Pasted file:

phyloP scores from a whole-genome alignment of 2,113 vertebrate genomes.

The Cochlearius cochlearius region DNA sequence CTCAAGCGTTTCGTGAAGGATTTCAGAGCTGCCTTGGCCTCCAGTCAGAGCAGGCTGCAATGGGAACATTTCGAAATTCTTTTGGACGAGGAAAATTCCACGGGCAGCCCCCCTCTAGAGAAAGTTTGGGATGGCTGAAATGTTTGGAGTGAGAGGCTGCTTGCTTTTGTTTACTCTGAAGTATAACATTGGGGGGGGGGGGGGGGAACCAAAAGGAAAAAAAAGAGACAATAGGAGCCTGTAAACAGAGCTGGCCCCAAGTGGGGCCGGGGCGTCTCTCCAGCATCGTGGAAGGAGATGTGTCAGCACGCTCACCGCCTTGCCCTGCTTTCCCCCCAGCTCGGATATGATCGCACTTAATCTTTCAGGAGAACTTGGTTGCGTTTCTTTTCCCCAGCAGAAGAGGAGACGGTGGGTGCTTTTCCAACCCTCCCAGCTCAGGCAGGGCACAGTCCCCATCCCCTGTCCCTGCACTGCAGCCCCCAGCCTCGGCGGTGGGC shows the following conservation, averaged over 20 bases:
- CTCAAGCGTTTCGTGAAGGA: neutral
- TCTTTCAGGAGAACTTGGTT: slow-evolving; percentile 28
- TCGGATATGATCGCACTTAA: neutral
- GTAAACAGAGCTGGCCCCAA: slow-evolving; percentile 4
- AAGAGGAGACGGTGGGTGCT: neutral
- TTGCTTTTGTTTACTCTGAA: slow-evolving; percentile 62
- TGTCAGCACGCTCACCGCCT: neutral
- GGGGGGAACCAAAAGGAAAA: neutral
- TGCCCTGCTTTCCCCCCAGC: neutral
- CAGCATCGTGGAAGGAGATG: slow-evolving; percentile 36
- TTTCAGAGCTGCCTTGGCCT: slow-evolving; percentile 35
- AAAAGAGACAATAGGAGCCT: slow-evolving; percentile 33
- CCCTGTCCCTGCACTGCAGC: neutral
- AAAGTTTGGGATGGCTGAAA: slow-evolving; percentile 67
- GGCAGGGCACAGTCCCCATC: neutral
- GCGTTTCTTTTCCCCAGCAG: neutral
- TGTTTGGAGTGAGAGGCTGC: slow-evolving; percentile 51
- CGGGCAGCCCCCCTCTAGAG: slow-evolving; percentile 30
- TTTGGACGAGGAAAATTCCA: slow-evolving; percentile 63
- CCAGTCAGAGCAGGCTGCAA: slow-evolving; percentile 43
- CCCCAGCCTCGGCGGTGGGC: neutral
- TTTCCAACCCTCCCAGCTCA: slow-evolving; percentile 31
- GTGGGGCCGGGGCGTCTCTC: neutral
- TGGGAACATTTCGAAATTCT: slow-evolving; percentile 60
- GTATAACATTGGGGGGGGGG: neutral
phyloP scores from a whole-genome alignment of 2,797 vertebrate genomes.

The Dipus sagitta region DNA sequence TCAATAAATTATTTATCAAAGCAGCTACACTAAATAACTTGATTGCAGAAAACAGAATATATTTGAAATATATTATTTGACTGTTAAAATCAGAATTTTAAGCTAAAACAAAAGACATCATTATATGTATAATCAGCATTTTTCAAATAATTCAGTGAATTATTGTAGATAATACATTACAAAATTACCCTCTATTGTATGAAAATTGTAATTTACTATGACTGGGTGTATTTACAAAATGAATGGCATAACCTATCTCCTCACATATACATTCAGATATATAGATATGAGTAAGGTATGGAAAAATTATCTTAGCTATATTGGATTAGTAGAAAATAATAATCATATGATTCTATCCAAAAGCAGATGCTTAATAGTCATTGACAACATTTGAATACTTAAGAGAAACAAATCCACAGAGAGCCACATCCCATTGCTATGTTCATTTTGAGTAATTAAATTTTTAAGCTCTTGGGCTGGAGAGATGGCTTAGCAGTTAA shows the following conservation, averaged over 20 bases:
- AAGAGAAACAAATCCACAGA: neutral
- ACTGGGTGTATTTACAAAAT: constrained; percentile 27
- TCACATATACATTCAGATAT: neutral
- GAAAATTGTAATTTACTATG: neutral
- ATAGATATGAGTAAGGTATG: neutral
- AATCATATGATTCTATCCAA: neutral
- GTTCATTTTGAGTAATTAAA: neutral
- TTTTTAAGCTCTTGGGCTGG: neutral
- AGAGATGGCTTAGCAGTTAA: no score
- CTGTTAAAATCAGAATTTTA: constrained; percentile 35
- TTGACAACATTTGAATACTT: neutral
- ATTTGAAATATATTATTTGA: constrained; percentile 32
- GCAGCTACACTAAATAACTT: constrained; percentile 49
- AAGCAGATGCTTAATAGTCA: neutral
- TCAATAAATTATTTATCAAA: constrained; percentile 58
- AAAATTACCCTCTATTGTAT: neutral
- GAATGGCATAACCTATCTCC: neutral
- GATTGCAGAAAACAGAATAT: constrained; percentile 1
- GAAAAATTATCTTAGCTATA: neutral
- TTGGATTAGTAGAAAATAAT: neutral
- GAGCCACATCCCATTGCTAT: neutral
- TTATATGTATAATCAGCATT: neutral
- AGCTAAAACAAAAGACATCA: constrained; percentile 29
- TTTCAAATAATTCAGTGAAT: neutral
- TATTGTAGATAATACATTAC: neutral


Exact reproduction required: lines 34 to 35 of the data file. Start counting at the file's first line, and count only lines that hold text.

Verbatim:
- ATAGATATGAGTAAGGTATG: neutral
- AATCATATGATTCTATCCAA: neutral